Blog Post:Retailers must adapt to changes in technology to gain new customers, retain existing ones, and maintain long-term brand loyalty. Never has this been truer than in today’s age of digital consumers. The rise of e-commerce has blurred the lines between digital and physical retail, leaving many businesses confused about how to capture and influence their target customer who is exposed to a sea of fragmented brand interactions. However, a transformation is underway as retail brands abandon channel-based initiatives in favor of a customer-centric approach that focuses on the experience across all channels. This goes beyond the basics of providing a simple online presence to creating unique experiences that close gaps in the buying process. E-commerce isn’t replacing brick and mortar Contrary to popular belief, e-commerce is not responsible for the closing of large retail stores. In fact, while in 2015 e-commerce sales increased 14.6 percent over 2014—an additional US$43.4 billion—94 percent of all sales still happen in store, and this is not projected to drop below 90 percent for the next few years. Digital is a gateway—that is, it’s often the start of a customer journey that leads to other touchpoints from the brand and hopefully results in a conversion. Today’s consumers use both online and offline channels, often starting their journeys “digitally” from a mobile device, and ending them “physically” in a brick-and-mortar location. As a testament, while customers spent US$35 million via mobile devices in 2015, this mobile engagement helped drive another US$977 million in sales taken by associates at registers. To drive this revenue, brands need to understand and manage customer interactions—from the first mobile search through the in-store purchase. It’s the micro-moments that build a brand The rise of e-commerce has fragmented the customer experience into many seemingly disconnected touchpoints that often occur outside the brand’s control. The channels that these micro-moments occur through need to be optimised to provide a unified experience that guides the customer toward conversion. As an example, most consumers prefer web apps over mobile apps when interacting with retailers, so before investing in a strategy, consider what value it will provide. Similarly, phone interactions usually center on prices, store hours, and available inventory. Understanding how customers want to interact through specific channels helps retail marketers manage their omnichannel strategies. Decisions are complex, with hundreds of moments and interactions influencing the outcome. And while the capture and correlation of these events over time is difficult, it is necessary to effectively manage your digital presence in a way that measures and influences the long-term value of a customer over a lifetime of interactions. Differentiation through unique experiences Businesses are experimenting with new ways to redefine the in-store experience as well. From Kellogg’s trendy NYC café to Story’s monthly redesign, brands are finding creative ways to create unique in-store experiences that match their digital presence. Businesses are also empowering employees with digital technology, turning sales associates into experts to deliver a truly personalised experience. For example, North American Consumer Technographics found that shoppers most often look to store associates to use mobile devices in-store to get product information or locate and reserve inventory. This type of insight allows businesses to deliver the exact in-store experience their customer is looking for. Consumers are also seeking simplicity in the shopping experience. There is a bottleneck between the decision to purchase a product and the customer’s ability to enjoy it. UK retailer Argos has addressed this by allowing customers to pick up online orders in-store with a guaranteed 60-second visit from arrival to exit. The company recently expanded this model to include a hub-and-spoke distribution model, so consumers can order items while on the train and pick them up designated kiosks in London Underground stations. Customer experience: The old battleground but with a new battle for retailers Retail marketers that exploit established and emerging technologies that make shopping convenient for the customer, will be successful in delivering retail experiences that attract and keep new customers. Because in the end, customers just want to shop. They don’t spend time thinking about how many channels they’re interacting with your brand through, or the number of devices they’re using. In their minds, the retailer’s role is to provide shopping experiences that are as effortless and enjoyable as possible. For the retailer, this requires an experience-first culture that unifies the brand across all channels and is built upon rigorous testing and a commitment to guiding the consumer from first digital touch to unique in-store conversion. That is the new battle that retailers must fight in this old battleground. To find out more about experience driven commerce, download the Moving Beyond Click and Mortar: 5 Steps to Experience Excellence report. Author: Date Created:8 March 2017 Date Published: Headline:Customer experience in retail | Old battleground, new battle Social Counts: Keywords: Publisher:Adobe Image:https://blogs.adobe.com/digitaleurope/files/2016/01/Fotolia_88110899_Subscription_Yearly_M_PLUS-1.jpg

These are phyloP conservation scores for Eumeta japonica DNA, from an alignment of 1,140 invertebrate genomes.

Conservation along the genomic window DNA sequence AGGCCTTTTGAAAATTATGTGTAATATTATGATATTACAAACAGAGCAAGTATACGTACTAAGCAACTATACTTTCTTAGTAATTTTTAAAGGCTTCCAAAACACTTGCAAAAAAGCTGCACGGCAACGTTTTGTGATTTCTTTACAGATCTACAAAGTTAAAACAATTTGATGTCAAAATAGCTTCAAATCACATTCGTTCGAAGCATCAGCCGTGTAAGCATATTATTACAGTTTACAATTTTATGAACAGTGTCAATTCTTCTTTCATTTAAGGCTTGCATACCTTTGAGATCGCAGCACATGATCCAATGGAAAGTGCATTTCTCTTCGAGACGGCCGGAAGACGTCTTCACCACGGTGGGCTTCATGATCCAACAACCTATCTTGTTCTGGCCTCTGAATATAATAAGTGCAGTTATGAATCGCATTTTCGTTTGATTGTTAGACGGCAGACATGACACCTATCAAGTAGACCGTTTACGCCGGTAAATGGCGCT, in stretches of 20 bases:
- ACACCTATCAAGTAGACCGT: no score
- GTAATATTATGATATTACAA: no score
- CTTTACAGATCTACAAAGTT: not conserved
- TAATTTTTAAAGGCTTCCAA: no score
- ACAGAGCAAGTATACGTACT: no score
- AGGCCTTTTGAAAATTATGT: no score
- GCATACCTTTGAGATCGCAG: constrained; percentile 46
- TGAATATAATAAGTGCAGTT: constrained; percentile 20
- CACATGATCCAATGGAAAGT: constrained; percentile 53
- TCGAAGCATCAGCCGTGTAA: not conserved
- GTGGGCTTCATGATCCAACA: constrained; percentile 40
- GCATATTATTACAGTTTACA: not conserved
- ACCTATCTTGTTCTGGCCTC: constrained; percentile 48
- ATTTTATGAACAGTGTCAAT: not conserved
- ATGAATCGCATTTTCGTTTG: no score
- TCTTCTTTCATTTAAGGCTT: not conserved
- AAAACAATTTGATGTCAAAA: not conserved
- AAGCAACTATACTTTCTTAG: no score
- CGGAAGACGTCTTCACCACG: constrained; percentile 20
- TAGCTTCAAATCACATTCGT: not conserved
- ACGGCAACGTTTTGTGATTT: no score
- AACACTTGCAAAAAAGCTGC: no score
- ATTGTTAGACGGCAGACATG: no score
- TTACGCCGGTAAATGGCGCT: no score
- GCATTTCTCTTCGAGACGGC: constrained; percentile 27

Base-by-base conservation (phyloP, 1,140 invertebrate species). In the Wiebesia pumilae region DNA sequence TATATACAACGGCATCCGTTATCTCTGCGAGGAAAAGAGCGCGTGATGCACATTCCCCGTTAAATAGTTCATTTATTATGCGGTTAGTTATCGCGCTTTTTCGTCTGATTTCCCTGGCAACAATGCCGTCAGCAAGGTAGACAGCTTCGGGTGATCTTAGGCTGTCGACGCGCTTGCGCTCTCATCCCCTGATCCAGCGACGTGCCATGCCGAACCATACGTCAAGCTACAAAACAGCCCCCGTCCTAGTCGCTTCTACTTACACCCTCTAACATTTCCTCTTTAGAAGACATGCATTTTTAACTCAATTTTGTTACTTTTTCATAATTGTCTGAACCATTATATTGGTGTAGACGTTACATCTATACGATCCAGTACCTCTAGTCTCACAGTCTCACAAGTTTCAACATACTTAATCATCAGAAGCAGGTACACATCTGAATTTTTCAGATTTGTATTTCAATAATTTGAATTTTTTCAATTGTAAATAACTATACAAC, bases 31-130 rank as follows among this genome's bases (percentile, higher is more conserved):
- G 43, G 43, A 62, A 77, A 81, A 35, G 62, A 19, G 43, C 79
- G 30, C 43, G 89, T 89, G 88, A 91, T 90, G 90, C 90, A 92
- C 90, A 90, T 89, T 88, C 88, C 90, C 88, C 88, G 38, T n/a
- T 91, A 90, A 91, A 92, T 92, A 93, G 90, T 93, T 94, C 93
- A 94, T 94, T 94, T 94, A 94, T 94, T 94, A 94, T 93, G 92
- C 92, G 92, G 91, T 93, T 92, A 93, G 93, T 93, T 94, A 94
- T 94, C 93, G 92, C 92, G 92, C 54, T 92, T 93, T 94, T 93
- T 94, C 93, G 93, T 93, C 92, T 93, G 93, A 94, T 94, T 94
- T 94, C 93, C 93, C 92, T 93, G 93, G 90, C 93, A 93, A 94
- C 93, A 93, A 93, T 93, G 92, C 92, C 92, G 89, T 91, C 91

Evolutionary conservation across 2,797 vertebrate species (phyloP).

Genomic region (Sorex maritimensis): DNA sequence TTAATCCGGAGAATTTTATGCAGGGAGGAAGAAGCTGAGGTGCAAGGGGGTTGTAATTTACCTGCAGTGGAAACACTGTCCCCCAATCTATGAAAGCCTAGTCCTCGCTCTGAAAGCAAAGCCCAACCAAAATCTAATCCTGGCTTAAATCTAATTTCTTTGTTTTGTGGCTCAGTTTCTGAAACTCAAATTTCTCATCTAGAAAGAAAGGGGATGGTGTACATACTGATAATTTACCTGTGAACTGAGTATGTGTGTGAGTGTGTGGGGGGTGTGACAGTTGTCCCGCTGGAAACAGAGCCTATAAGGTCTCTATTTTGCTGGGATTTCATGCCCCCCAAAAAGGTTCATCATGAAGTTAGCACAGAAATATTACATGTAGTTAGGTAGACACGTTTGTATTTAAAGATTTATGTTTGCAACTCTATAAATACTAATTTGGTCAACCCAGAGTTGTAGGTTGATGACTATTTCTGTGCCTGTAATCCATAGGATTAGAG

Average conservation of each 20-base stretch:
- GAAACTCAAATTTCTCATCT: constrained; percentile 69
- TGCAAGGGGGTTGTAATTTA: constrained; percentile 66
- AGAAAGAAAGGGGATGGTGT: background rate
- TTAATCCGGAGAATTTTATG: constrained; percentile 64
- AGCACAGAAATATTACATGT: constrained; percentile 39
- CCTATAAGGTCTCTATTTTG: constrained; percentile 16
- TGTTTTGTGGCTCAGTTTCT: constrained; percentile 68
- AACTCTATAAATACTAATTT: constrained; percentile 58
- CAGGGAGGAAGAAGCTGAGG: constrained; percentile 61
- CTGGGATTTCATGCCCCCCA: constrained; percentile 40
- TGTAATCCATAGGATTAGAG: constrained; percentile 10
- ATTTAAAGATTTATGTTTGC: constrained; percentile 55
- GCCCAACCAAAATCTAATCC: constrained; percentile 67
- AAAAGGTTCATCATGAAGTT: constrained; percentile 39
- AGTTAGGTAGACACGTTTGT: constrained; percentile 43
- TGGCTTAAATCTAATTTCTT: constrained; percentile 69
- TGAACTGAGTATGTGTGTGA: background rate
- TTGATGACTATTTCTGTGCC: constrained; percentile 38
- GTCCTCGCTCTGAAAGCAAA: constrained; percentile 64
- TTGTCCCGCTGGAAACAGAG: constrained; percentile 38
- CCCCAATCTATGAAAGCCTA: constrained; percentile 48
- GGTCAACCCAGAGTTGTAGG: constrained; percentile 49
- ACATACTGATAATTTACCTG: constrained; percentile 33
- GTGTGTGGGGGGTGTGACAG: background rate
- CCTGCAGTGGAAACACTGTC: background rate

Retailers must adapt to changes in technology to gain new customers, retain existing ones, and maintain long-term brand loyalty. Never has this been truer than in today’s age of digital consumers. The rise of e-commerce has blurred the lines between digital and physical retail, leaving many businesses confused about how to capture and influence their target customer who is exposed to a sea of fragmented brand interactions.